Attentional blink task

The AB task was adapted from Colzato et al. (2011). Participants were asked to recognize and report two digits (T1 and T2) presented in a rapid stream of letters. A fixation cross was displayed for 2,000 ms at the start of each trial, followed by a blank interval of 250 ms. Afterwards, a rapid serial visual presentation (RSVP) stream was shown on-screen, consisting of 15 letter/digit items, each presented for 70 ms, and an interstimulus interval of 20 ms. The stream consisted of 13 distractors (letters) and two targets (digits). Letters were drawn from the alphabet, in random fashion and without replacement. Target digits were randomly drawn from the set 1–9, and distractors were letters from the Latin alphabet, excluding I, O, S, and Z, as they resemble some of the digits too closely.

Participants were instructed to report the two-digit targets they saw. The position of the first shown target, T1, in the RSVP stream was randomly varied between Positions 3, 4, and 5 in order to reduce predictability of the target onsets. The second target digit, T2, was presented directly after T1 (Lag 1), or after another two (Lag 3) or seven (Lag 8) distractors. Participants had to report both targets immediately after the RSVP by pressing the corresponding number keys; order of report was not considered. After a minimum of 18 training trials, a full experimental session lasted approximately 15 minutes and contained two testing blocks of 72 trials each (3 lags × 24 repetitions). In Experiment 1, a small subsample (N = 10), that was tested in the first days, performed a more elaborate version of the AB with four lags (1, 3, 5, 8). To reduce task length, and, consequently, testing time, we removed Lag 5 from the task for the remaining testing period, and hence for the rest of the sample. All participants of Experiment 2 performed the short AB task version. No differences in AB were seen between these two task versions.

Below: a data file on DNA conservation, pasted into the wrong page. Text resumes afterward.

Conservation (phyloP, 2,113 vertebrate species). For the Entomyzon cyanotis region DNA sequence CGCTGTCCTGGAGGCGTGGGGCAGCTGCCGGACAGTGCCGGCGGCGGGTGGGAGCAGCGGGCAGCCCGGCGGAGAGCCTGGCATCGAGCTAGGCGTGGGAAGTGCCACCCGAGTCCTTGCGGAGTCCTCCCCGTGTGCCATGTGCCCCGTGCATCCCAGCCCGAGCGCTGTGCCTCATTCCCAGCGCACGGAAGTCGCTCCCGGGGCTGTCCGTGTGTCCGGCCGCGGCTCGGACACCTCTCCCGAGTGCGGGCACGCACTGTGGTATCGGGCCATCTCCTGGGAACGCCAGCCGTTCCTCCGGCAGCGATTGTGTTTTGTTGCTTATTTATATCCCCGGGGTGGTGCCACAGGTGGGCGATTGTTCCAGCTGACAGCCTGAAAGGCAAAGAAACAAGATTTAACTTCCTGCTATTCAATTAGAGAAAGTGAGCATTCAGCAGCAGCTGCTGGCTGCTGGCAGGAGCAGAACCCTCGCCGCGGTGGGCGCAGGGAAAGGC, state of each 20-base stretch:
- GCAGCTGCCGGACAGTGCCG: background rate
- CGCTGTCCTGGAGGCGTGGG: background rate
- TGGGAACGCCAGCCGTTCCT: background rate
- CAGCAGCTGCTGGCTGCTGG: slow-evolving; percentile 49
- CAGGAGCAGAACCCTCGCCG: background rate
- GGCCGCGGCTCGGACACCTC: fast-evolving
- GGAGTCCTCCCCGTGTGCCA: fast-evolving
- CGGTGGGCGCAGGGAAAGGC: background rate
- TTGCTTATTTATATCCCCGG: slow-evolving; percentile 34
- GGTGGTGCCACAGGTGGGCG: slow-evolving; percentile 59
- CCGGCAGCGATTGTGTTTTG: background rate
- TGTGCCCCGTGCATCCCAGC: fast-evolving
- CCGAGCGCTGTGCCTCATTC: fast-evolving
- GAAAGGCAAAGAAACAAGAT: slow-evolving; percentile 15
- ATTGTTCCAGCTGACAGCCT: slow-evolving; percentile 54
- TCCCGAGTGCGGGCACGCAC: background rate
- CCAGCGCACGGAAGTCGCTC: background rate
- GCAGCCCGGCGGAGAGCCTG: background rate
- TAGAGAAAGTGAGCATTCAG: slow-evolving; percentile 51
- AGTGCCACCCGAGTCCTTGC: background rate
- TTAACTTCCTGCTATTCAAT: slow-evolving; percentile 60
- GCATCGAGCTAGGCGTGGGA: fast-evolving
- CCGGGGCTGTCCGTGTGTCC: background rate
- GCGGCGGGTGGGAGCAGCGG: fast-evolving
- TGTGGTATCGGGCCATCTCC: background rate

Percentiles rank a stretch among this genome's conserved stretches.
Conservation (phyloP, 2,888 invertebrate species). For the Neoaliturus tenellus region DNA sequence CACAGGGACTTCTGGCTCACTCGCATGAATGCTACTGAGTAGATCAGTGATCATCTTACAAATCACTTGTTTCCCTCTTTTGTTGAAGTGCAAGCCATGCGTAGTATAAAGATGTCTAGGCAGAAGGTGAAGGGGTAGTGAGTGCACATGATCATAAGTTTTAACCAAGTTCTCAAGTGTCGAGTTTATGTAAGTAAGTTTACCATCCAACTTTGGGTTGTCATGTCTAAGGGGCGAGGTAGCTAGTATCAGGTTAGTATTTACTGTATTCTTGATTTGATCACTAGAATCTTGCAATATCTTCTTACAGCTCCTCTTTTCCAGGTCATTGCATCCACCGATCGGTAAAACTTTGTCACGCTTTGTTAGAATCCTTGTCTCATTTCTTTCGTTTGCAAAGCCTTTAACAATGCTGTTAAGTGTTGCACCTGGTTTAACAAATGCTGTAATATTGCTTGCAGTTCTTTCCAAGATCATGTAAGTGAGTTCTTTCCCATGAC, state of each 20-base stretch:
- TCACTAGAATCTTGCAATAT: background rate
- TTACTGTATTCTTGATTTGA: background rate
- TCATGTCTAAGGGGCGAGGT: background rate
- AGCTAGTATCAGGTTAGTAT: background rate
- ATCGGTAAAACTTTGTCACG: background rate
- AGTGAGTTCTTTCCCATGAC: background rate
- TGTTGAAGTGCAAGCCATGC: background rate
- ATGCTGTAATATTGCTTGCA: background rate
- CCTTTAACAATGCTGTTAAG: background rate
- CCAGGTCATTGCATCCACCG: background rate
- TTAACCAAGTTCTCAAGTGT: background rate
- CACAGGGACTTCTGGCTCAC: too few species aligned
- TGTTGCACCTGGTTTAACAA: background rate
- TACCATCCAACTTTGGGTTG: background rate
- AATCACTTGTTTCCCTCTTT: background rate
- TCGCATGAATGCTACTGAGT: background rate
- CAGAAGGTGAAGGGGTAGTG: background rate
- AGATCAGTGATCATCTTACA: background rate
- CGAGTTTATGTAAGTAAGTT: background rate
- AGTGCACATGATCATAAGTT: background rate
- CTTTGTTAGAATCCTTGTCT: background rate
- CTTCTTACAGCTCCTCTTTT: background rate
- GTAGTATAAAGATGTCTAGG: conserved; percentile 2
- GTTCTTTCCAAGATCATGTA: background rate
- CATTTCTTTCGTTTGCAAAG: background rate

All stimuli were displayed in 16-bit color on a 17-inch CRT screen with a refresh rate of 100 Hz. Participants were seated at a viewing distance of approximately 50 cm. The fixation mark (“+”) as well as all RSVP items were presented in black in the center of a gray background (RGB: 128, 128, 128). Each item was displayed in 16-point Times New Roman font.

Eye blink rate